When I considered it, the advantage of the hub dynamo is it's near-infallable reliability (similar to my stem, seatpost clamp, etc, nothing is 100% reliable but odds of breakage are tiny). Going to a bottle (sidewall) dynamo significantly decreases reliability, as well as reducing efficiency in a way that can't be avoided when you have anything physically being moved by rubbing against a rotating tire/rim. To me it wasn't worth it - if I needed cheaper I'd go with a battery light, if I needed more reliable without a noticeably reduction in efficiency I'd go with a hub dynamo.

I suspect you'd find that despite a lot of modifying terms like "less than some claim" "seem to reduce wear" "much less than critics suggest" etc, bottle dynamo's still have inherent design drawbacks that cannot be improved enough to effectively overcome them, and it makes more sense to go with fully reliable (hub dynamo) or cheaper (battery light). My 2 cents of course.

Last edited by PaulRivers; 11-20-15 at 03:56 PM.
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Old 11-20-15, 03:36 PM
  #47  
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Originally Posted by jrickards View Post
$0.24 shipping from China; can't beat that...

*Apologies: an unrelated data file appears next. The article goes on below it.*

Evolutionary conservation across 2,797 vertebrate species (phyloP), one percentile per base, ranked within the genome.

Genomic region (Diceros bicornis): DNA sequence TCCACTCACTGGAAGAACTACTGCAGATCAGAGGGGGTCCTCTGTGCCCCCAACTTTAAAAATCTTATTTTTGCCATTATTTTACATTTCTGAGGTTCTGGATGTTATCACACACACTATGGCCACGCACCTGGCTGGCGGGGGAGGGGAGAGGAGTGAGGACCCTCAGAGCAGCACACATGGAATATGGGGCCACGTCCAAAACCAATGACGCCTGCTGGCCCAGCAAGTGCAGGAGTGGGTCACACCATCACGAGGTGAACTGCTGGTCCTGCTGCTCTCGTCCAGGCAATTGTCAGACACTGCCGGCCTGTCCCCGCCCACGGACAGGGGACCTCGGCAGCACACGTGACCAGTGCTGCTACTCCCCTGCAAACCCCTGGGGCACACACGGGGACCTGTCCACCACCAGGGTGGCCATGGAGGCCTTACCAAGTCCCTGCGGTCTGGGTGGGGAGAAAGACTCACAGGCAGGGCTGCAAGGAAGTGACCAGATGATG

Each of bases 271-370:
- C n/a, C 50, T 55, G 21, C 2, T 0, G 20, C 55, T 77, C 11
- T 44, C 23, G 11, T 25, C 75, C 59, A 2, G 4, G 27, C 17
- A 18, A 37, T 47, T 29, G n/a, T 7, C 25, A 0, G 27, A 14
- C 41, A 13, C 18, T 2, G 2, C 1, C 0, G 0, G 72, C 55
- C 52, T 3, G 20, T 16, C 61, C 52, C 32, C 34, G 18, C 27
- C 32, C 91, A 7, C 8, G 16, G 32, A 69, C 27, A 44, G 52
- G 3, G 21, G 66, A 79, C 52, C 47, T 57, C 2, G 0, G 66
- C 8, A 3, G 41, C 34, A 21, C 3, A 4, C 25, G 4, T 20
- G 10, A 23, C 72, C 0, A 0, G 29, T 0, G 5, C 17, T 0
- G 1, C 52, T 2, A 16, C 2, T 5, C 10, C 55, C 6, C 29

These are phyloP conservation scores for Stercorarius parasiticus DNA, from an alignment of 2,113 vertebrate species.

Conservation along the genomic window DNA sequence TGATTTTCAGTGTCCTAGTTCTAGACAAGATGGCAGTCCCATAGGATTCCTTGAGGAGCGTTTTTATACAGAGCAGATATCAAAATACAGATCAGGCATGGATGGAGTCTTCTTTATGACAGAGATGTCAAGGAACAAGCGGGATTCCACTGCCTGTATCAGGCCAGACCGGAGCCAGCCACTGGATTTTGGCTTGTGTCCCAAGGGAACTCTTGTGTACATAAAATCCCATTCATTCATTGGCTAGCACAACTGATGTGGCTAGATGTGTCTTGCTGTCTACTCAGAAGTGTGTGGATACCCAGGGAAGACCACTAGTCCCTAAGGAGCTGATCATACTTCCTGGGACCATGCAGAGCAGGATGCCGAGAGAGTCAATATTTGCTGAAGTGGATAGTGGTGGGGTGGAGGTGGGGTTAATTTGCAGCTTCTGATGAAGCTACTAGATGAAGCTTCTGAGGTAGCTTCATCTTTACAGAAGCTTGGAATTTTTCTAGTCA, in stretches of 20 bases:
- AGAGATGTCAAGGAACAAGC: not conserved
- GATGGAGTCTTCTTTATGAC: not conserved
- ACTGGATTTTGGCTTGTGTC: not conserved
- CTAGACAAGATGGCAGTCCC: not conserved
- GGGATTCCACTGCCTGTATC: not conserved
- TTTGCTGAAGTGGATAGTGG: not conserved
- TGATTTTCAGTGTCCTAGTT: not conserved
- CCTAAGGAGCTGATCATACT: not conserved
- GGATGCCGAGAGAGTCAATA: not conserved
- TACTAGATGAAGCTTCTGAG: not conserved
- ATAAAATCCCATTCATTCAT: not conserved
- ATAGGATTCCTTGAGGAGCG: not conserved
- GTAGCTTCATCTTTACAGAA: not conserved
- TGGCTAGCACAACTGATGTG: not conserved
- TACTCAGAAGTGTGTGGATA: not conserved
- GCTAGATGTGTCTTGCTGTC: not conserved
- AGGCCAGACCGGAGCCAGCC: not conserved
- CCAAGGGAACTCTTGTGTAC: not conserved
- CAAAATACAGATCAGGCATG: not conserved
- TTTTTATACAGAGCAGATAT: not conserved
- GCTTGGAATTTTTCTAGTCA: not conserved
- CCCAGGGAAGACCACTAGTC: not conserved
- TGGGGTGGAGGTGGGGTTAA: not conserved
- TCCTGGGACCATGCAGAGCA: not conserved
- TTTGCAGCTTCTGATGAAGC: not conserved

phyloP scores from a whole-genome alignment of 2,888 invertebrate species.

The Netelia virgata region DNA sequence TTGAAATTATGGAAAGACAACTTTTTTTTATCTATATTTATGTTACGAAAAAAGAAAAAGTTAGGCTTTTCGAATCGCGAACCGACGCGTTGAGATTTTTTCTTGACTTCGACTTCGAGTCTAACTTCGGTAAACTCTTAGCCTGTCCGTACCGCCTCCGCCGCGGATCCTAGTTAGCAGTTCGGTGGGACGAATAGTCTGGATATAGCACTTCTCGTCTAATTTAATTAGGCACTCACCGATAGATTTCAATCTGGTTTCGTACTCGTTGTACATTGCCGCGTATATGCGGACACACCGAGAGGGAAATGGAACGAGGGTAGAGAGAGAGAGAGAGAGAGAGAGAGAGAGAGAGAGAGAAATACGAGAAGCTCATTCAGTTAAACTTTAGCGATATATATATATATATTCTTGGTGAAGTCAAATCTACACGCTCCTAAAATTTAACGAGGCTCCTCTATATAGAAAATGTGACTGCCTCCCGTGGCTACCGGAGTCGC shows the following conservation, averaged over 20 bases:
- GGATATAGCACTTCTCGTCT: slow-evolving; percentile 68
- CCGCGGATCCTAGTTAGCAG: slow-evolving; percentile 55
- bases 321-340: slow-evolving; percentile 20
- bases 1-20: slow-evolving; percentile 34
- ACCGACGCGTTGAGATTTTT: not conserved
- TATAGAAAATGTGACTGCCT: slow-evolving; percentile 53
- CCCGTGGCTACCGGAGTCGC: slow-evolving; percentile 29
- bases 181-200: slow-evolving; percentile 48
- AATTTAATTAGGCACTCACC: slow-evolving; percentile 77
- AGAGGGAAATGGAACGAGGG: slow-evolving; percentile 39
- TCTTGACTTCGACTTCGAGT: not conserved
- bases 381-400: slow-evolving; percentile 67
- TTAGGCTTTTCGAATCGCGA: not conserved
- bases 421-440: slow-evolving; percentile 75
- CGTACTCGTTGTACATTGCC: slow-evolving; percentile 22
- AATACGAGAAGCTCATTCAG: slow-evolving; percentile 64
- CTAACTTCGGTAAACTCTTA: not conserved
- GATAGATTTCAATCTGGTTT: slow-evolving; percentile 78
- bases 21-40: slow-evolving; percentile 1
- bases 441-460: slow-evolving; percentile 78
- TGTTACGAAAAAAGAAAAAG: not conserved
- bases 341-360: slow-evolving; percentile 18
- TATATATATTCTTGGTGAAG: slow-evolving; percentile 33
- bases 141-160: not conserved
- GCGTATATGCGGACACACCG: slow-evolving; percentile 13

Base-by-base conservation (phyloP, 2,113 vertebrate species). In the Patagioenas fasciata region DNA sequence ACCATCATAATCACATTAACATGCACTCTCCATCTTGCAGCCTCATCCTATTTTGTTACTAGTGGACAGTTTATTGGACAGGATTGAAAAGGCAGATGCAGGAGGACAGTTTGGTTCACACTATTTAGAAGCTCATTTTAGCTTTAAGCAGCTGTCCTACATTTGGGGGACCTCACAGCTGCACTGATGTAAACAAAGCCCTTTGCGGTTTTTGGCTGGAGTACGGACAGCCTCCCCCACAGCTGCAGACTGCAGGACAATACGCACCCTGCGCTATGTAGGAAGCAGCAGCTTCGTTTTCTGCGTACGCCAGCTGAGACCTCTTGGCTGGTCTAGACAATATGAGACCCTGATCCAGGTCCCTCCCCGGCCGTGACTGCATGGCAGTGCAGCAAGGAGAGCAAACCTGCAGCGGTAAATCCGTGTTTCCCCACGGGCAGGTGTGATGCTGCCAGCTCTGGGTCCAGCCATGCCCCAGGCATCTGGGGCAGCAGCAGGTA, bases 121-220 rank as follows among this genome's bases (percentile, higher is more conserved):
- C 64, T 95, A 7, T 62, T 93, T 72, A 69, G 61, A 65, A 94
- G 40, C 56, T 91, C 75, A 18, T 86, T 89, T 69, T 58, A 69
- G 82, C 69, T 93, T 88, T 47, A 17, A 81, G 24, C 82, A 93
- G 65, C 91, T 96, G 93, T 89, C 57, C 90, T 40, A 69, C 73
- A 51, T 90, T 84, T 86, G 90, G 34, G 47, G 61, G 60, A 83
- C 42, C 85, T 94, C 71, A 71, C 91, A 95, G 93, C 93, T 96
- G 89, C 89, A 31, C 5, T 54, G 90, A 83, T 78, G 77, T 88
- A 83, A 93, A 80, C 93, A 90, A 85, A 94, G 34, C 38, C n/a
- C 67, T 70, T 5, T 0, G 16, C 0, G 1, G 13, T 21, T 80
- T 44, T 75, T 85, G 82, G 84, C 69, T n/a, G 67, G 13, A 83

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Old 11-20-15, 03:59 PM
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Originally Posted by PaulRivers View Post
If you ask me "which is better for bike lights, battery lights, an oil soaked torch, or building a bonfire every 25 feet to light the way?" there's no contest that battery lights win. Battery vs Dynamo is just a series of tradeoffs between the two choices, which one is better depends on your personal priorities.
Interesting analogy - I take this to mean that it takes a bit of spin to get adequate juice flowing to the light whereas the batt. powered light maintains its output, correct?
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Old 11-20-15, 04:46 PM
  #49  
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Originally Posted by jfowler85 View Post
Interesting analogy - I take this to mean that it takes a bit of spin to get adequate juice flowing to the light whereas the batt. powered light maintains its output, correct?
Maybe but my dynamo (hub) headlight is lit just from the front wheel spinning when I pick it up from leaning against the wall to pointing out my office door.

I remember bottle dynamos being frustrating as all get out in the 70s when I was in grade school.
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Old 11-20-15, 05:05 PM
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The decent current LED dynamo head and taillight put a capacitor in the circuit to keep the lights on when you stop..

plenty of time for stoplights though super bright headlights may dim a bit, as they are not getting full power ..

Aka standlight mode.




Edit: B&M Luxos is top of the market .. premium priced ... its different.
U is the top priced one To get the USB charge.

Last edited by fietsbob; 11-21-15 at 06:34 PM.